Ten Steps to Great Conversations


“Human existence takes place in the relational space of conversation. This means that our way of living – that is to say, our human condition – takes place in our form of relating to each other and the world we bring forth in our daily living through conversation.” — Humberto Maturana

“The biggest problem with communication is the illusion that it has occurred” — George Bernard Shaw

OK, I confess, I’m not a great conversationalist. But I know some people who are, and I’ve studied what they do (e.g. pay attention), what they don’t do (e.g. interrupt, ever), and how they do it (practice, practice, practice). And I’m getting better.

Yesterday, Craig De Ruisseau sent me a link to a great article on How to Have Better Conversations by Marcus Vorwaller. In a nutshell, Marcus describes the reasons people converse (I’m paraphrasing and broadening several of his points):

  • to recall past experiences/learnings (remembering)
  • to articulate, validate, test and confirm your own beliefs and decisions (reassuring)
  • to acquire and provide information in a context-rich way (educating)
  • to bring new ideas or perspectives to bear (conceptualizing)
  • to achieve a specific, desired objective (prompting action)
  • to persuade someone of you point of view (convincing)
  • to help (or perhaps hurt) others (assisting)
  • to help make up your own mind (thinking through)
  • for fun/entertainment (entertaining)
  • just to spend time with other people (socializing)

He goes on to propose nine do’s and don’ts for good conversations (again, I’m paraphrasing extensively):

  • listen as much as you talk, give and take, share the ‘conversation space’ fairly
  • prepare for the conversation by researching the subject and other participants in advance
  • be honest and forthcoming, and reciprocate others’ candour
  • don’t gossip (pass along rumour, or talk about people behind their back) or complain
  • be willing to put forth and defend your reasons for differing
  • keep your cool and your sense of humour
  • if you don’t feel understood, re-articulate your points
  • avoid conversing with people who manipulate, deceive, bully or condescend
  • if the viewpoints are too different, or the issue too emotional, consider whether the conversation might be futile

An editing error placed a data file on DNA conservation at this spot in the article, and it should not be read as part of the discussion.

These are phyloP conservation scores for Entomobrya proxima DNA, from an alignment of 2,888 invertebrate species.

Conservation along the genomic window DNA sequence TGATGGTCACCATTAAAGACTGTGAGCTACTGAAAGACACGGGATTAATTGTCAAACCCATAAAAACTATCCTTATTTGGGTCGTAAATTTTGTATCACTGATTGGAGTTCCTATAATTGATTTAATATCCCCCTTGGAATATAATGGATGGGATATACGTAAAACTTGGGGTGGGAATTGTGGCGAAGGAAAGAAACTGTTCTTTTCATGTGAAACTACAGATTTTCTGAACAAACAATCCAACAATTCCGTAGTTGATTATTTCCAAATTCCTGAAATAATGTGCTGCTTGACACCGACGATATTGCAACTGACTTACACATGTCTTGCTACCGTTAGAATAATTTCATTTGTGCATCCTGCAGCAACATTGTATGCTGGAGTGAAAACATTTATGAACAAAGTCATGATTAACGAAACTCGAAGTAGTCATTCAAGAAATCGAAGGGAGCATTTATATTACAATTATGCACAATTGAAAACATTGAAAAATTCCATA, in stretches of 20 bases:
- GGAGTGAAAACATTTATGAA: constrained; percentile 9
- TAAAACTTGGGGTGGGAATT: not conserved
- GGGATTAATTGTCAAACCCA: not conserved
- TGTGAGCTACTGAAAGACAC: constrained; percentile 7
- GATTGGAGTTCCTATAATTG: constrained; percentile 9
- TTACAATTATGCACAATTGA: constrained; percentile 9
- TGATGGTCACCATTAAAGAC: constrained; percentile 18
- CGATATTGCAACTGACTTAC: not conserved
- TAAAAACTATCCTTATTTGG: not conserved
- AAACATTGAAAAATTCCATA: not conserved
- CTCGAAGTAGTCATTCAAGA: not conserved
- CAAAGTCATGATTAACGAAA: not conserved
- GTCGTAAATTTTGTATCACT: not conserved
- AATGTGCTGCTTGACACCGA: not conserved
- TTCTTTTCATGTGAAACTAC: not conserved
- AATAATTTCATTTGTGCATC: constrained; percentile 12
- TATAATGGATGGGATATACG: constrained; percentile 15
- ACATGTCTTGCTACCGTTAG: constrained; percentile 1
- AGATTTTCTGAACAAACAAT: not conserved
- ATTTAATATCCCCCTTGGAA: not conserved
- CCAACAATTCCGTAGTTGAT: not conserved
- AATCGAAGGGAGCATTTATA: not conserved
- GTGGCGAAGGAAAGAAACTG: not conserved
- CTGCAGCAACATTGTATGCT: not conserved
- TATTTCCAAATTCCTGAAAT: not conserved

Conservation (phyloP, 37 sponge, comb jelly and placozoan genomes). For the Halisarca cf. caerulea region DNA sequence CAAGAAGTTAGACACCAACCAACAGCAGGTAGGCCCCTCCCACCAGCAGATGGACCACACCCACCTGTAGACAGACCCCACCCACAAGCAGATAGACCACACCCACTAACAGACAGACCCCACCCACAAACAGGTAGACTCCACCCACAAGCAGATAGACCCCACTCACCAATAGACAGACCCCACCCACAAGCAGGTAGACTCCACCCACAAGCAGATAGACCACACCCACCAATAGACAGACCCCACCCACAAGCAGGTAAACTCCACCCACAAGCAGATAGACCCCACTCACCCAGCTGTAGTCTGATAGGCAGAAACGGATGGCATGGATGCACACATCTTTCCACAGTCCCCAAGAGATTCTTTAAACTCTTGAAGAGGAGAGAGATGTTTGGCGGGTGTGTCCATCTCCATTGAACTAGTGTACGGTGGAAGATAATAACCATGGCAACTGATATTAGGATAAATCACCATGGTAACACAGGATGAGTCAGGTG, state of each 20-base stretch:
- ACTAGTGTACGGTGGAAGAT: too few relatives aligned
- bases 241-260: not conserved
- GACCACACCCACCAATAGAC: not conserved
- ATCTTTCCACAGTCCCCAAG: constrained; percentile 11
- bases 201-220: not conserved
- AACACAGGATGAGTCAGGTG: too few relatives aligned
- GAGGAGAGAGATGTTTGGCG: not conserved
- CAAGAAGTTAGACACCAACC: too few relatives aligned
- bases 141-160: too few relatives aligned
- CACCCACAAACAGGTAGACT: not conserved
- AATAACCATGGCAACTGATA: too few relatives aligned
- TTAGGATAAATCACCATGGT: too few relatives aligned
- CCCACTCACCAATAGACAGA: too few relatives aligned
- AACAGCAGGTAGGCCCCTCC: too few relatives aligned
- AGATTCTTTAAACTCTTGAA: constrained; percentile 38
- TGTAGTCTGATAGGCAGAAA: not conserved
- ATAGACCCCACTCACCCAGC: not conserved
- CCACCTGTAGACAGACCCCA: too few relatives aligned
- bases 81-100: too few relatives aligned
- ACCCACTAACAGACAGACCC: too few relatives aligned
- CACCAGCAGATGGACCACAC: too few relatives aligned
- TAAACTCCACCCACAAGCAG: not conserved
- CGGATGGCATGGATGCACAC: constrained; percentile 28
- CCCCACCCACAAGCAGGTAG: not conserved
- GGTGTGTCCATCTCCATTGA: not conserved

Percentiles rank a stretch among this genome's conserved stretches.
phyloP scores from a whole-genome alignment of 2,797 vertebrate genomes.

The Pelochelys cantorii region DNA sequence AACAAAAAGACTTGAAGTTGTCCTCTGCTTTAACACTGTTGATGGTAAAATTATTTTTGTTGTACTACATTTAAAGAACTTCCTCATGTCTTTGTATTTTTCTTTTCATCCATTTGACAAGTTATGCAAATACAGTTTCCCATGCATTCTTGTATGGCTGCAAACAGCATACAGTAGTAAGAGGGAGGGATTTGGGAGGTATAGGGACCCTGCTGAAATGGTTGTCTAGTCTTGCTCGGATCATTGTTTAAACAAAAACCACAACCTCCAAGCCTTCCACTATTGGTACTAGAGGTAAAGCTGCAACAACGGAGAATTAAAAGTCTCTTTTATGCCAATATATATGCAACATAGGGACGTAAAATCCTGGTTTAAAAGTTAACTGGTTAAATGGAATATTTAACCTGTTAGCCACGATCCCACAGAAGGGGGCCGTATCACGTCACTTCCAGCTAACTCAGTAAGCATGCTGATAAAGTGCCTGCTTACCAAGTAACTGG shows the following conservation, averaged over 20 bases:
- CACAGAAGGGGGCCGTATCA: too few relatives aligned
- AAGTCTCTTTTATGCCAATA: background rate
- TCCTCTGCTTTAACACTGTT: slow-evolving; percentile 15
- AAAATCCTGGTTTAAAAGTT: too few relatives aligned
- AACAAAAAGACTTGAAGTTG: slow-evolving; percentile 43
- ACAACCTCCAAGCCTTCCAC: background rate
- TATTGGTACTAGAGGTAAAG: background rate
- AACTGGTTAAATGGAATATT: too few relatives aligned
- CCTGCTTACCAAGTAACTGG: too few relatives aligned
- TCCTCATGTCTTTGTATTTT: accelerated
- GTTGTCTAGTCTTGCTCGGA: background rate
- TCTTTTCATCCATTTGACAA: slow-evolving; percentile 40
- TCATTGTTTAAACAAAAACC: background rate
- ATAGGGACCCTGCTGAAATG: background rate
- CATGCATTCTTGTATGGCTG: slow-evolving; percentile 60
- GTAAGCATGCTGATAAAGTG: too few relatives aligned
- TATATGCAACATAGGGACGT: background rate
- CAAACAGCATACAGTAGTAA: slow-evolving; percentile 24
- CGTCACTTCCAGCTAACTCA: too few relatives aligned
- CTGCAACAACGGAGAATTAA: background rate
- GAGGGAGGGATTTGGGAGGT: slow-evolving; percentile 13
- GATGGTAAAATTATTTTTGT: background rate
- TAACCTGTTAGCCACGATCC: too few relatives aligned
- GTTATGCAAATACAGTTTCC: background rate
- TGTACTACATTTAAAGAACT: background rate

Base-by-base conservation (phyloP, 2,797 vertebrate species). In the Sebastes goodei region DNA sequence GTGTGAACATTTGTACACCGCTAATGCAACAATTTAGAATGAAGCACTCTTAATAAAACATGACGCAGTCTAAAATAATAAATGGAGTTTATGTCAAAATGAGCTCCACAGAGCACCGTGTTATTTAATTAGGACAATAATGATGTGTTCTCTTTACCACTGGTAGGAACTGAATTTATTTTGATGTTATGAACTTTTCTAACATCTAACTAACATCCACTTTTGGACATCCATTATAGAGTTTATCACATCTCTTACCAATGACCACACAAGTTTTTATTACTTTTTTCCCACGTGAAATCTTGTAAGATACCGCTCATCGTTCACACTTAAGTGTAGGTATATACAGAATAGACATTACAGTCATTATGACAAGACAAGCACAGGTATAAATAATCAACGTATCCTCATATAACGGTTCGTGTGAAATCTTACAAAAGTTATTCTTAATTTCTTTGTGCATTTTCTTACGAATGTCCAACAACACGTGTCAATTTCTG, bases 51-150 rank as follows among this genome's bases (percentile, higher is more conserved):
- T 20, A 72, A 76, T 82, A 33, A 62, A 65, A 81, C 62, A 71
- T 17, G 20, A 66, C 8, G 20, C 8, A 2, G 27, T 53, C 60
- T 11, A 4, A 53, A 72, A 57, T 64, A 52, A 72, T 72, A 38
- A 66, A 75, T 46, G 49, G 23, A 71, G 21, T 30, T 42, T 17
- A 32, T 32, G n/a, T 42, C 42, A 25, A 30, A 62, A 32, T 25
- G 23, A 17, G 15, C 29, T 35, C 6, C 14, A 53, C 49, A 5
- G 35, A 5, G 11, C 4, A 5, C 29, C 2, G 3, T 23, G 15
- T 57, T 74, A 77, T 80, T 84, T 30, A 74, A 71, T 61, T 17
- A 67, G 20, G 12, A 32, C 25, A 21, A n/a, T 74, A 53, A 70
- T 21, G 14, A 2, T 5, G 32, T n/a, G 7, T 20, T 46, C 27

I’ve written about this subject myself twice before: Ideas for Better Conversations, and The Five Hurdles to Effective Communication (your argument must be explainable using language; you must be able to articulate it clearly and persuasively; your audience must be ready to listen, and be listening; and they must be able to understand your argument from their frame of reference). I’ve also written about effective presentation skills and techniques, most of which apply equally to conversations.

Pulling all this together, and adding in some of the things I’ve learned since, here’s a ‘cheat sheet’ of Ten Steps to Great Conversations, in the approximate order that they apply during the course of a conversation, that you can think about or print out* and keep in front of you while you practice to become a better conversationalist:

  1. Prepare: Research the subject and your co-conversationalists in advance. Get an idea of their expectations, their individual objectives (from Marcus’ list of ten purposes above) and the roles they will want or try to play. Get a sense of their different communication styles (assertiveness, openness, tentativeness, need for reassurance etc.) and prepare to try to accommodate them. Assess the degree of trust, honesty and fairness you can expect from each participant and what bearing that will have on the tone of the conversation and achievability of your and others’ objectives. If there is little likelihood of objectives being achieved, assess whether the conversation might be so frustrating and futile that it would be best not to have it at all.